We’re committed to recognizing and rewarding the schools and the districts and states producing great growth. We also believe in flexibility. Washington shouldn’t provide one-size-fits-all mandates. Communities and teachers, parents and principals, they know what’s best for the student. We need a law that provides most schools with flexibility to decide how to improve and accelerate student achievement.

We all believe that high standards are needed to prepare our students to compete in a globally competitive, knowledge-based economy. Thankfully, states are voluntarily doing that, as Senator Alexander said. And we’re supporting their courageous leadership. (Me: Let’s be sure not to mention lighting a fire in the minds of our students.)

We also support a narrower, more targeted role for the federal government. We want to be the engine of innovation rather than a compliance-driven bureaucracy. We need to reduce the federal footprint and promote efficiency in how we operate. And that’s why our proposal consolidates 38 programs into 11 programs to support great principals, great teaching, a well-rounded curriculum, as Senator Harkin talked about, and other critical priorities.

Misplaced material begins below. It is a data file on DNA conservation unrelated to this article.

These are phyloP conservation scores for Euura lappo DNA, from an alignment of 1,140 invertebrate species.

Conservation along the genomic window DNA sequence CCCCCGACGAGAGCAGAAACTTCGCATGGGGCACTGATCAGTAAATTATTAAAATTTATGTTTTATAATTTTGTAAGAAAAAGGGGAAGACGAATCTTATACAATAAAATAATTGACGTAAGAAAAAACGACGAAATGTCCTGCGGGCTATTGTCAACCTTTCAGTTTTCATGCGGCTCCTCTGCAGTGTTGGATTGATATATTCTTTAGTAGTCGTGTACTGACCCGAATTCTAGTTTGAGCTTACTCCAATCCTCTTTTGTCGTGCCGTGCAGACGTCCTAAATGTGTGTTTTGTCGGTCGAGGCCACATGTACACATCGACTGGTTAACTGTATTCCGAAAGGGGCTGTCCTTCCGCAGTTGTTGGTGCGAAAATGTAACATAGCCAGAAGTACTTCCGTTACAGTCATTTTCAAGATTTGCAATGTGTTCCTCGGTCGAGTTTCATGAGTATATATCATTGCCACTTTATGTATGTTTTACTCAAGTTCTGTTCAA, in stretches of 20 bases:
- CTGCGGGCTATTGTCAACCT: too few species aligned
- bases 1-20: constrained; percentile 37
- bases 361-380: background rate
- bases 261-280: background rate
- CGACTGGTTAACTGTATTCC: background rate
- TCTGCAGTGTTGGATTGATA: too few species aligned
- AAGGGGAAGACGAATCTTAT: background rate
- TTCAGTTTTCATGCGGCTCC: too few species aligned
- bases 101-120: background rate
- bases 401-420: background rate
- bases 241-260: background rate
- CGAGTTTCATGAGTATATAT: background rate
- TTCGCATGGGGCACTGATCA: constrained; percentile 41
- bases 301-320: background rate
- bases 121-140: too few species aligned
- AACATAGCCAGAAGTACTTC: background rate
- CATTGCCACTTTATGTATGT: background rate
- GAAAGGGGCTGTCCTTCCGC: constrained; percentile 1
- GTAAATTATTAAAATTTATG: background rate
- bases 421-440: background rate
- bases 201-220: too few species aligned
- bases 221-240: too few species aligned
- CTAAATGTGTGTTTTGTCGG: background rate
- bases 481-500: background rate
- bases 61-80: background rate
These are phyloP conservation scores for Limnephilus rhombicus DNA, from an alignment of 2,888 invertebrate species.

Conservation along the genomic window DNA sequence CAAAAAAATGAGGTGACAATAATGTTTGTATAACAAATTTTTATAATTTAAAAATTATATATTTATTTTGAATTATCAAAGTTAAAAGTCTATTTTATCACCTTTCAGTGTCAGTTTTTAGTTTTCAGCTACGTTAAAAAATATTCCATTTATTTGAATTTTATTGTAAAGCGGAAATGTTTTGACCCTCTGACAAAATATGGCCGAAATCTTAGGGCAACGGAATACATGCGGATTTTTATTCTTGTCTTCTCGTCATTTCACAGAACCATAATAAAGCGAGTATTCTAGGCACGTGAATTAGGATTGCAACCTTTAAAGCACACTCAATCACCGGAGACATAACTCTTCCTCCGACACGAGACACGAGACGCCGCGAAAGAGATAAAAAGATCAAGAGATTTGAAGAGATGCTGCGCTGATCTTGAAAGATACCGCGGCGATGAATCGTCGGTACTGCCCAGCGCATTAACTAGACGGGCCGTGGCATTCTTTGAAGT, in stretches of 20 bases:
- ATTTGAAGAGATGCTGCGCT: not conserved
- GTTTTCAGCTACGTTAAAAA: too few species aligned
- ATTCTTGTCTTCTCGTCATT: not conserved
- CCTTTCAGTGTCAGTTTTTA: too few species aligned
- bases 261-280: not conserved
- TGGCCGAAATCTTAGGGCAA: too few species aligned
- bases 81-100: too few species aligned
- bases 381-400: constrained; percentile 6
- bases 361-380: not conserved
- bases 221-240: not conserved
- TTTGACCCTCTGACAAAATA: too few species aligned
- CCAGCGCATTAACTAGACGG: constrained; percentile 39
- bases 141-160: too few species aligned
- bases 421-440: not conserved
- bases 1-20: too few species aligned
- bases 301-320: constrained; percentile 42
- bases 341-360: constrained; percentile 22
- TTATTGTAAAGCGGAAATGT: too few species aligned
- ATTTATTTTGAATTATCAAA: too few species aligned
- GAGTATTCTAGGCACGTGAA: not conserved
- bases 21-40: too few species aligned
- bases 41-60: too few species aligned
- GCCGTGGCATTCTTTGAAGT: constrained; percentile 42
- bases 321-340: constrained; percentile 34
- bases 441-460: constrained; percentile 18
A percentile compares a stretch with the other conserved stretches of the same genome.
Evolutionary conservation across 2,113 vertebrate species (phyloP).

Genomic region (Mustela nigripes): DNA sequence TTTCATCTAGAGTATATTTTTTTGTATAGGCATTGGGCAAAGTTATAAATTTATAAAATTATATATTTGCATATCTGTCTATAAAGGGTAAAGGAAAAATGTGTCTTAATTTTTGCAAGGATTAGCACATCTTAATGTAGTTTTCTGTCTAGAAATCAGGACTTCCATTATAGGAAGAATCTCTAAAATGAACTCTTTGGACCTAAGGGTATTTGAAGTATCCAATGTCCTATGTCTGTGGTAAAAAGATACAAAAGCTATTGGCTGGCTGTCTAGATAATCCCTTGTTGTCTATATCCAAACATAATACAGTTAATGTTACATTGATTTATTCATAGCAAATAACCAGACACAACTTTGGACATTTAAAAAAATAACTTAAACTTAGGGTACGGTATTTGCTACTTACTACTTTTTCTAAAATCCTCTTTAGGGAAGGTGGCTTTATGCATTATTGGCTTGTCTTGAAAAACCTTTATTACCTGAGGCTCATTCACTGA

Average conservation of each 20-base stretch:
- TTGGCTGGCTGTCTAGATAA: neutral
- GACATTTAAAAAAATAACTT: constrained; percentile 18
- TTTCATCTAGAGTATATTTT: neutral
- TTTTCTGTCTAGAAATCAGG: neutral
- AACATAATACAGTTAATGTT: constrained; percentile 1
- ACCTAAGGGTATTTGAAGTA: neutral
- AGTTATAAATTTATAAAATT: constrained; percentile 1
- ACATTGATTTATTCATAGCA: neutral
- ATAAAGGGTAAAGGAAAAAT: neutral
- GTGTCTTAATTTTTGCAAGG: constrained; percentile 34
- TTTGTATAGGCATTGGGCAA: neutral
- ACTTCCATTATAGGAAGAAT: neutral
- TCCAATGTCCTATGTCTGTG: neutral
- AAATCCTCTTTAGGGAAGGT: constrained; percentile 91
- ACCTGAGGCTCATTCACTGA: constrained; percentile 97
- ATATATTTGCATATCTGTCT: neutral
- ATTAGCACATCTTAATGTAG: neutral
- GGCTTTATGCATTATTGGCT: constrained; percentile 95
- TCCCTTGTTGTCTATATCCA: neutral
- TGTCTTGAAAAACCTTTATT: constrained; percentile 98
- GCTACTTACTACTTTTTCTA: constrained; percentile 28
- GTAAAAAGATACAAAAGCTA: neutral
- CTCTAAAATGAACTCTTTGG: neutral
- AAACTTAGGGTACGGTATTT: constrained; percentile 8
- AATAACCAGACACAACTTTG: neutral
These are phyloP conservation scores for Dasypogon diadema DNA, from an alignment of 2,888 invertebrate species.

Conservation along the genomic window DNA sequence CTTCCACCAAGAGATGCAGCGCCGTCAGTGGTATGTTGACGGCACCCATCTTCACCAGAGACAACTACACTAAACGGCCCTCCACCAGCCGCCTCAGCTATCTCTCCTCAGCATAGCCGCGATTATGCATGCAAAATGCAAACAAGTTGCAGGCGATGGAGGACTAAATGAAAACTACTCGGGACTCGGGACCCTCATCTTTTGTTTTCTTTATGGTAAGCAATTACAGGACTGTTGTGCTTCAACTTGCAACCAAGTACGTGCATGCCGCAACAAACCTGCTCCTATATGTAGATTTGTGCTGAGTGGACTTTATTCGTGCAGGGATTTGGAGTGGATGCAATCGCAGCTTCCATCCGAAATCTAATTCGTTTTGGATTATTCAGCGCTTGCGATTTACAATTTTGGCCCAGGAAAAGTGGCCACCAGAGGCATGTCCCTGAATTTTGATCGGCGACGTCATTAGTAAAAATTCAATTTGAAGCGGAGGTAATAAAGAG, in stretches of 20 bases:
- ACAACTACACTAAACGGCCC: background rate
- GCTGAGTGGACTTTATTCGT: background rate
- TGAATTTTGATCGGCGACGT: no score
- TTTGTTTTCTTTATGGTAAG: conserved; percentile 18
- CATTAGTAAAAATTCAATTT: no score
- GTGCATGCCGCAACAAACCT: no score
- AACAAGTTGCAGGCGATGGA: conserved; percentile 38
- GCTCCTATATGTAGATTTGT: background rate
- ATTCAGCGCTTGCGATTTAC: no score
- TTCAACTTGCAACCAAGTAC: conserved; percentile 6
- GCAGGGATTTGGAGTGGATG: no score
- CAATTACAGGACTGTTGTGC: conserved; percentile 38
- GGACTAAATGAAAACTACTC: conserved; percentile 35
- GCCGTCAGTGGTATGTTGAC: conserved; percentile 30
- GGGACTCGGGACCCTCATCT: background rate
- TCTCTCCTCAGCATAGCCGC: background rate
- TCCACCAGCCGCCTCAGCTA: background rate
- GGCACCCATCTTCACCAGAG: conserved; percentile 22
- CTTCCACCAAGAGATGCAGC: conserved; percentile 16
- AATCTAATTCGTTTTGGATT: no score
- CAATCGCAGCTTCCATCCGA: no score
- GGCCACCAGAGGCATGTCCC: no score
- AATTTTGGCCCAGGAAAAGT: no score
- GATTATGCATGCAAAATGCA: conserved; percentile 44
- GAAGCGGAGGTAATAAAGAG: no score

Finally, we all share a commitment to reducing the size of the SCA. We don’t need a huge bill to explain how the federal government supports state and local reforms. (Me: What’s SCA?)

Thank you so much. Operator, we’re open for questions now.

Coordinator:          Thank you. If you would like to ask a question please press star 1 on your touchtone phone, to withdraw your question please press star 2. We do ask that if your line is open for a question, please state your name and media affiliation.

Thank you, one moment please.

Fawn Johnson, your line is open. Please state your media affiliation.

Fawn Johnson:      Hi, I’m with National Journal. How are you guys doing today?

Arne Duncan:        Okay.

Fawn Johnson:      I was wondering if I could get reaction — particularly from Senator Harkin and also from Secretary Duncan — about a bill that House Speaker John Boehner and Joe Lieberman will be introducing today on the D.C. Voucher program.

This was something that, you know, they are asking that that program be reinstated and I think, in my (unintelligible) from the Speaker’s office it said something that he would consider if there was support of that among the Administration as a gesture of good faith towards, you know, more negotiation on No Child Left Behind. I‘m curious to what your reaction is on that proposal.